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Does trust equal profit?

If leaders truly want to ensure their customers have faith in their business, it’s time for compliance to come out of the back office and be part of a top-down strategy.

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It says something for the beleaguered state of the banking sector that arguably its fundamental challenge has little directly to do with profit margins. Of course healthy figures are fundamental but most organisations are learning that they must build something else first: trust.

Compliance has always been expected, both morally and legislatively, of our banking institutions. But the onset of the financial crisis and the house of cards-style collapses that followed have made it an absolute necessity not just to be seen to be responsible, but to genuinely embrace change – to become a more open and transparent industry. And at the heart of this movement is the compliance officer.

It could be argued that organisations from the global giants to the small independents have little choice these days but to follow the rules (set out by regulators such as the Financial Conduct Authority, especially since the crisis spawned so many of them. But even without a regulatory stick to guide them, Britain’s financial institutions are recognising the need to restore customers’ and clients’ faith in them and the industry.

But from where in the organisation does this change need to be driven? While the compliance team can act as a powerful lever across the business, who else has a key role? The answer, of course, is everyone. But more than anyone else the tone at the top is critical to success.

Richard Hill

Richard Hill

“CEOs need to drive this change,” says Richard Hill, Executive Director of Cambridge Judge Business School’s Centre for Compliance & Trust. “When Antony Jenkins took over at Barclays he made it clear he wanted to re-establish the heart of the organisation, to restore customers’ faith, and other CEOs need to adopt similar missions. It’s all about rebuilding trust.”

But once this commitment has been made, what action needs to follow? What do CEOs actually need to know about compliance? And how can their compliance officers help them? The Centre for Compliance & Trust works with a range of financial institutions to explore new ways in which banks can re-engage with society by developing more responsible business practices. And when it comes to compliance, chief execs, says Hill, need to be on top of some fundamentals if they are to restore trust.

A good CEO should be asking what the business knows that they don’t,” says Hill. “The chief executive is relying on report structures, but they should be asking themselves if everything relevant is getting through, particularly in a huge global organisation. You’re accountable – you need clear lines of communication.

Then there’s the question of what your organisation knows that your customers don’t. Transparency and communication are key to any company withstanding scrutiny – particularly that of a sceptical public. Customers have to be confident that as well as complying with the letter of regulations, the spirit is also being followed. So it’s important to send out the right messages – and mean them – to truly build trust.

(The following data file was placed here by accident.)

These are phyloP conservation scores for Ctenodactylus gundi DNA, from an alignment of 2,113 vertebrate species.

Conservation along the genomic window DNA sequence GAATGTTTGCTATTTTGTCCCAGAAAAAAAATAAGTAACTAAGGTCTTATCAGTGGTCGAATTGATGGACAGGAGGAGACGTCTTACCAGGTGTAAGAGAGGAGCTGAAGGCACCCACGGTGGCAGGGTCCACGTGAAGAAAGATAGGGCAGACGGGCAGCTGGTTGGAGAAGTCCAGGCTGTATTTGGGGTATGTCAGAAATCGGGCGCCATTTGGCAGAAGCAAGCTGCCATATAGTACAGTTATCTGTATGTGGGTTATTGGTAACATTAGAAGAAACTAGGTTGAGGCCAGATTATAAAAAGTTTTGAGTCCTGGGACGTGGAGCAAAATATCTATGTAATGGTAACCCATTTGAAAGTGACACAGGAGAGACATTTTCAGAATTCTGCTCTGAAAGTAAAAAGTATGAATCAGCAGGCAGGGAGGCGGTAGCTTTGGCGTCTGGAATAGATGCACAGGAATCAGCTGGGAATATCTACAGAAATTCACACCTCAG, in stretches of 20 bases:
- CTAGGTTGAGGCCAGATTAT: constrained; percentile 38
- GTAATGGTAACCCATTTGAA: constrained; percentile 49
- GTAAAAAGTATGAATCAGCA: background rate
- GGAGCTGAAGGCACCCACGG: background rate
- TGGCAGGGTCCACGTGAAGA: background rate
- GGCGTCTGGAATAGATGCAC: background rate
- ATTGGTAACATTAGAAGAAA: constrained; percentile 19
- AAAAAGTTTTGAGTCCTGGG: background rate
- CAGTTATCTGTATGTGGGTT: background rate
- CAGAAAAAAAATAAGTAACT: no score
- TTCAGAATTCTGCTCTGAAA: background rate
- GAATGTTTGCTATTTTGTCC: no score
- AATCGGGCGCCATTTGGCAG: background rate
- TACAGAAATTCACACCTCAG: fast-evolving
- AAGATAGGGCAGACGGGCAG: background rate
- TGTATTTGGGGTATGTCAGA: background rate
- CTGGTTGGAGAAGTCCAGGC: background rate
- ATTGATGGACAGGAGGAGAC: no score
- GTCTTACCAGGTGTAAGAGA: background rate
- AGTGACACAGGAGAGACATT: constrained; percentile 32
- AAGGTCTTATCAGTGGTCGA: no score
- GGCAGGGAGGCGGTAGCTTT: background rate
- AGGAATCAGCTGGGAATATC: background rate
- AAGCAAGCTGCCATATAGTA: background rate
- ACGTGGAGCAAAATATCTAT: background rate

Almost all major institutions have a mission statement, but the real day-to-day values are found elsewhere, suggests Hill. “You can’t depend on a corporate values statement to guide everything,” he says. “You have to look for how your organisation really works, how it really believes in doing business. A culture that engenders trust and honesty is key to this, supported by a reporting system that is fit for purpose. If the system is working properly, you’ll have an environment in which it’s safe for people to tell you things, and for people at all ends of the chain to feel their work is valued and their concerns are listened to. If you think that culture doesn’t exist, it’s up to you as CEO to create it.”

Of course alongside cultural issues there are firm financial indicators of how a firm is doing. “It’s straightforward to assess a company’s performance against its competitors,” says Hill. “But principles-based compliance means assessing your company against its own unique values – is it really, sincerely delivering what it purports to do? In that context, the performance of rivals doesn’t matter – a competitor may not be delivering or operating in the same way as you. If you’re seen as true to your values, you will gain that trust from customers and clients.”

So as the face of the organisation, CEOs need to be seen personally to be setting an example. Barclays’ Antony Jenkins’ attempts to clean up banking may have quickly earned him the tongue-in-cheek nickname “Saint Antony” in the City, but he is seen to be practising what he preaches. So the argument follows that if you’re a good role model to your staff and the public and show you’re genuinely committed to compliance in all its forms, your chances of restoring the faith in the industry of its clients, the government and the wider public are greatly enhanced. Clearly it’s never been more important for compliance to make its way out of the back office.